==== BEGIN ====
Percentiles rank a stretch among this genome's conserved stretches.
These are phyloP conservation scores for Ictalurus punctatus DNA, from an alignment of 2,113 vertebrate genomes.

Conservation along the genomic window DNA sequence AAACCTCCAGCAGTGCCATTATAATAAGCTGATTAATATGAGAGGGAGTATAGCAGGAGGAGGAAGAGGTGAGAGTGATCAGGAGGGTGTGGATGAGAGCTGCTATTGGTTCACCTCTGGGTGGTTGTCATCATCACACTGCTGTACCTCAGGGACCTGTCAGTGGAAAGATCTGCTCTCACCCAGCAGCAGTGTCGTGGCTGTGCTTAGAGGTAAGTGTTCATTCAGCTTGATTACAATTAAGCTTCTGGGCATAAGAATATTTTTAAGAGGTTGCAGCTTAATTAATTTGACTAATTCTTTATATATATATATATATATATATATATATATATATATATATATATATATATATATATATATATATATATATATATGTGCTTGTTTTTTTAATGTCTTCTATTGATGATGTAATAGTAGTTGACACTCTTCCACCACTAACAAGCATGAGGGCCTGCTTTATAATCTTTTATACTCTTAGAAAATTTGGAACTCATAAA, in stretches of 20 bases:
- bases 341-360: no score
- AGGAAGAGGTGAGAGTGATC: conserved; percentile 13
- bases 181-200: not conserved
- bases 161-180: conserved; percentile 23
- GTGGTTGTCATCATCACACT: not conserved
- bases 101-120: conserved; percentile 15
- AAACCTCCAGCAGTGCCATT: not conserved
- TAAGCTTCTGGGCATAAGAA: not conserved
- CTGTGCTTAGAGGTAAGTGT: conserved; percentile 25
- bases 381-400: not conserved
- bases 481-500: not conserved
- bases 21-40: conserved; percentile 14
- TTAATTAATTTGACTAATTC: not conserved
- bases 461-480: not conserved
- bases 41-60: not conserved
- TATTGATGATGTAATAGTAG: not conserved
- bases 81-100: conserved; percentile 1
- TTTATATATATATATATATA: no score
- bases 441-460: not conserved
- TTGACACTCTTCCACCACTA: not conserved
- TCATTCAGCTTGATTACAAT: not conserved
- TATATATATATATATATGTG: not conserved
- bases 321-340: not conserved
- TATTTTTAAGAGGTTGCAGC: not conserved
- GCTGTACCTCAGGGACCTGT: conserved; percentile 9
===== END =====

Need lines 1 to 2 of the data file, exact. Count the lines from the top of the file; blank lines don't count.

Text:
Percentiles rank a stretch among this genome's conserved stretches.
These are phyloP conservation scores for Ictalurus punctatus DNA, from an alignment of 2,113 vertebrate genomes.